Most of us understand what happens to our IRA when we die: if we have named a beneficiary, the IRA proceeds go to them. It usually doesn't matter what our will may say: the beneficiary designations rule. That's why it's critical to designate the right primary and contingent beneficiary on your IRA, and review this at least every few years.
But what if your beneficiaries don't have the financial discipline that you do? Or they are minors? Or what if your spouse remarries after you die? How do you exercise control over your IRA once you're gone?
One possible solution: a Trusteed IRA. It's a trust account that allows you to control the disposition of your IRA -- the who, how and when -- for multiple generations after you die. These days, many large IRA custodians offer these trust agreements as templates, potentially avoiding legal fees to draft such an agreement.
Here are some of the specific benefits of a trusteed IRA:
1. You can control the timing/amount of distributions from your IRA after you are gone. You can't prevent required minimum distributions to your beneficiary, but you can restrict additional payments. If your beneficiary is a young adult who doesn't realize distributions from a traditional IRA are taxable, having specific restrictions will keep them out of trouble tax-wise and keep them from spending it all right away.
2. After your primary beneficiary dies, your
trusteed IRA can state who will receive the balance. Not so with a traditional IRA: your primary beneficiary can change the next beneficiaries once they inherit your IRA. This may be important if your 2nd spouse is your primary beneficiary and you want to prevent him/her from dis-inheriting your kids after you are gone.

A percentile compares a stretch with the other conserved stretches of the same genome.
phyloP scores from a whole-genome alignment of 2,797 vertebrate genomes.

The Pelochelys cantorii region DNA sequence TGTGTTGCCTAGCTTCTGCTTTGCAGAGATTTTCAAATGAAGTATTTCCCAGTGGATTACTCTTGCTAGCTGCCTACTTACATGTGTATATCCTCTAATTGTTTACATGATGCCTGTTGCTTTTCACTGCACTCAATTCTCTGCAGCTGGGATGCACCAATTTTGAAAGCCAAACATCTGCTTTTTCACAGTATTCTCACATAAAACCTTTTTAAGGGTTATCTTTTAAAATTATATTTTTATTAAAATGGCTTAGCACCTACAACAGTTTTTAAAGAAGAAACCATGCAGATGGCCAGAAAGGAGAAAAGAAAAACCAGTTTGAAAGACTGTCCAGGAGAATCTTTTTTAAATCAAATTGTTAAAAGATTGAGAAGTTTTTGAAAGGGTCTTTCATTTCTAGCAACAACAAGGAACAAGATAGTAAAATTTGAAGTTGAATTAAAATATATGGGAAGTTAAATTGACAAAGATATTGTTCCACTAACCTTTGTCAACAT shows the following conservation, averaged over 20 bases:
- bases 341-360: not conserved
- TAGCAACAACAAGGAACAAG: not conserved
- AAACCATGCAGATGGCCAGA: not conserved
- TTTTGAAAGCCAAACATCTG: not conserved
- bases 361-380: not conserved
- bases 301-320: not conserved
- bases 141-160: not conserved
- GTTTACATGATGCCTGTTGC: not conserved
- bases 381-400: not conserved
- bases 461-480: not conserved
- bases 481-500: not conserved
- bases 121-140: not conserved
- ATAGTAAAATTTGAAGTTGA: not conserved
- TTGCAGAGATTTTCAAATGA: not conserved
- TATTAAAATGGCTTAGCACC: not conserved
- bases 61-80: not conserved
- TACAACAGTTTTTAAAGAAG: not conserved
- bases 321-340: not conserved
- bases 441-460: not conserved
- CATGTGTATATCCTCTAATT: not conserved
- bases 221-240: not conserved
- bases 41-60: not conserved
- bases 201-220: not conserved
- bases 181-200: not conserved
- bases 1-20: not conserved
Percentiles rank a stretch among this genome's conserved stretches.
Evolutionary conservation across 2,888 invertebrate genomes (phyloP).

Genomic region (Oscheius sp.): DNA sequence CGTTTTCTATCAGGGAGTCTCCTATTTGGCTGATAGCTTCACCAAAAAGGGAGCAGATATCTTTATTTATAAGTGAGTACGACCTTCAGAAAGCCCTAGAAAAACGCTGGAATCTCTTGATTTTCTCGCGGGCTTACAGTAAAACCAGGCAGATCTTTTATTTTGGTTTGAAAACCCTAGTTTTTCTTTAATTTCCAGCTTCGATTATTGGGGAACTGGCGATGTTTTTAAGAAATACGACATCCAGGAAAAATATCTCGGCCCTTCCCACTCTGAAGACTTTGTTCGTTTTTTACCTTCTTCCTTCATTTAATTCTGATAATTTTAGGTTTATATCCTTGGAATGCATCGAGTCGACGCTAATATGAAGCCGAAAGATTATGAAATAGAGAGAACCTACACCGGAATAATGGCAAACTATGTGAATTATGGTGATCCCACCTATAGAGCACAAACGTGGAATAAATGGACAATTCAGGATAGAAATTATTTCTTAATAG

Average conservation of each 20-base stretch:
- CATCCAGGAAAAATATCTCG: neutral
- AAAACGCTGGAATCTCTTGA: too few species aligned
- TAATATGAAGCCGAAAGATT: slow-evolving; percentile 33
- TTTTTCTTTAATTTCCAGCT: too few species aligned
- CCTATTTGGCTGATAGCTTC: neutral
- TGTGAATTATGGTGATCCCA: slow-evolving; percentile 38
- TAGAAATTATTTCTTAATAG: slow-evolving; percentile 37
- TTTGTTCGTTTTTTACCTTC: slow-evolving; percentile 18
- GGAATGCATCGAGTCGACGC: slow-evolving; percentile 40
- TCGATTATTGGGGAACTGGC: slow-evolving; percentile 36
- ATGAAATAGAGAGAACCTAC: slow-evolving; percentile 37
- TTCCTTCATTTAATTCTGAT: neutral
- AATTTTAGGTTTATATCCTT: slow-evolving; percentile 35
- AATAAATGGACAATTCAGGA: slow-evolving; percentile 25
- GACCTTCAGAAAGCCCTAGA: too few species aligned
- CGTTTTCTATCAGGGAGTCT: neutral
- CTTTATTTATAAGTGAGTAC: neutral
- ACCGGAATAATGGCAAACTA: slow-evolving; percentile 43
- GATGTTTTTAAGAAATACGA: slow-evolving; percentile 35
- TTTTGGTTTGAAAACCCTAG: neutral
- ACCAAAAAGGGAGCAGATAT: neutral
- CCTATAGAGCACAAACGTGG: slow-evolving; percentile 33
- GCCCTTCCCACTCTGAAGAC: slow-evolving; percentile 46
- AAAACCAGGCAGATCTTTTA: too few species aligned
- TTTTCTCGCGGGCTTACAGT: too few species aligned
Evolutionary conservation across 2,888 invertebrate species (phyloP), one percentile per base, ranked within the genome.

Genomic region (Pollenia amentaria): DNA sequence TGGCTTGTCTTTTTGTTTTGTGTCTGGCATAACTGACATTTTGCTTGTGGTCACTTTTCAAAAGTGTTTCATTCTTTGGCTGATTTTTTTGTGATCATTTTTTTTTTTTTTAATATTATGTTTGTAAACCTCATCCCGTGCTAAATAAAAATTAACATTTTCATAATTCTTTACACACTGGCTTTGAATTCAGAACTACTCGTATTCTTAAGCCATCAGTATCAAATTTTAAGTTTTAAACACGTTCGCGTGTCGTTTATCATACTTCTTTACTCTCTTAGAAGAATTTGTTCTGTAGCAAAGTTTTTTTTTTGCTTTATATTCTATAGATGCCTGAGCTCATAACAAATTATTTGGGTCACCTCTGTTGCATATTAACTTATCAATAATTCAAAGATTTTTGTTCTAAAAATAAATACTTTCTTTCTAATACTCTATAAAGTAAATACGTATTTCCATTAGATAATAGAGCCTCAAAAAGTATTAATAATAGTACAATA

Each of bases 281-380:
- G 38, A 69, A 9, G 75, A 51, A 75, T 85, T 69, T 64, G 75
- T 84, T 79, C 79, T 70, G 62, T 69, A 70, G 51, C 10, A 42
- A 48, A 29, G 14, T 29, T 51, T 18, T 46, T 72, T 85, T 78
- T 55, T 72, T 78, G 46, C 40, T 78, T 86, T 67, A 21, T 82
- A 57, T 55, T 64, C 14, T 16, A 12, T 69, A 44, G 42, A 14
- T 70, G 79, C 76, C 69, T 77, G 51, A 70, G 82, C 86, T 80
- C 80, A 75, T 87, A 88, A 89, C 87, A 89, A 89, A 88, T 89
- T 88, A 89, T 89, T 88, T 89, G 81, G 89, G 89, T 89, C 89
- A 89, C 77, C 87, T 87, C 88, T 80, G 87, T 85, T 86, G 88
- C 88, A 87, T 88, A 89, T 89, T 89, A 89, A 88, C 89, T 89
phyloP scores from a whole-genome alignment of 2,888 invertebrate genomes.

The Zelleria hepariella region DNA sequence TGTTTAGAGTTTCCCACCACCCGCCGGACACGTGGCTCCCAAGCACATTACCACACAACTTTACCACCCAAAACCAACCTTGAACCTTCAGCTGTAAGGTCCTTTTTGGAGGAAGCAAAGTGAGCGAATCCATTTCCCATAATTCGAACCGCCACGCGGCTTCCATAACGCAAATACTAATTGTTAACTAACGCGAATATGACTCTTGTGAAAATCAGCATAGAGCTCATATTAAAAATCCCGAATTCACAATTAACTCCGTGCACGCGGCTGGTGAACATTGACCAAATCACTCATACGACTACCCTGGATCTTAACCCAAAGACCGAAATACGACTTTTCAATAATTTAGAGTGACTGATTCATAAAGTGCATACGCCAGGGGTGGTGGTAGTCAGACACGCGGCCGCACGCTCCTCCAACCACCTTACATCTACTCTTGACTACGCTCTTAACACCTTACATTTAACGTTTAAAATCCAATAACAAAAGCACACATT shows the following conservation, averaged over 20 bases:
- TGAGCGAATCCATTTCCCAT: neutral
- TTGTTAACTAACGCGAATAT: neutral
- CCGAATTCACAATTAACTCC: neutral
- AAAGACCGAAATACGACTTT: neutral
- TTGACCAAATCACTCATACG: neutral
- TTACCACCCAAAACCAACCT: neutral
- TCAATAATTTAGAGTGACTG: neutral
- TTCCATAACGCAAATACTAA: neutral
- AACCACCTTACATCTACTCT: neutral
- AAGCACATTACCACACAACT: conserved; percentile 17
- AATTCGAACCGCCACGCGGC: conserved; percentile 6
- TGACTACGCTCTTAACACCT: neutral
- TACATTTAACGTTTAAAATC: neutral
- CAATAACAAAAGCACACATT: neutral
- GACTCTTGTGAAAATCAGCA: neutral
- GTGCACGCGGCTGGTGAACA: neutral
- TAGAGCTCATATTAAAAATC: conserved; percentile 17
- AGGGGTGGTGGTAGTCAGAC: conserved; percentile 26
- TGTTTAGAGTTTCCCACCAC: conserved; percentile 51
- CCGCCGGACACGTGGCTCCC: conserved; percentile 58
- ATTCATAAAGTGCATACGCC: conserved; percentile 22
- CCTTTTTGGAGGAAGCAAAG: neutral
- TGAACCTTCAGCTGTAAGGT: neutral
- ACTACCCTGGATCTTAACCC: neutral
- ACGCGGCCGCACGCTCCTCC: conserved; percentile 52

3. A trusteed IRA can also be valuable while you're alive: if you become incapacitated, the trustee can be authorized to take control of your IRA and distribute benefits on your behalf. This could be a huge help if you need distributions immediately to cover the costs of your care.
A Trusteed IRA may be a good choice if you have:
Substantial IRA assets and are interested in continuity and secure disposition of your assets at death.
An estate that consists primarily of retirement assets.
A second marriage and wish to provide for your spouse at your death, while also ensuring that remaining IRA assets pass to your children by your previous marriage.
A desire to provide for regular payments to children or other heirs without passing complete control of IRA assets to them, or make benefit payments contingent upon the beneficiary reaching specific milestones, such as completion of college.
While trusteed IRAs can be flexible, they probably aren't right for everyone. Sometimes a minimum balance is required to establish a trusteed IRA, and fees charged to administer them may be higher than traditional IRAs. And if you don't use the custodian's template, you may incur attorney's fees and transfer costs to set up this account.
As always, it's probably best to consult with your financial planner to evaluate if a Trusteed IRA is right for you.
Karin Grablin, with SRQ Wealth Management, is a registered representative and investment advisory representative. This information is not intended to be a substitute for specific, individualized tax, legal or investment planning advice.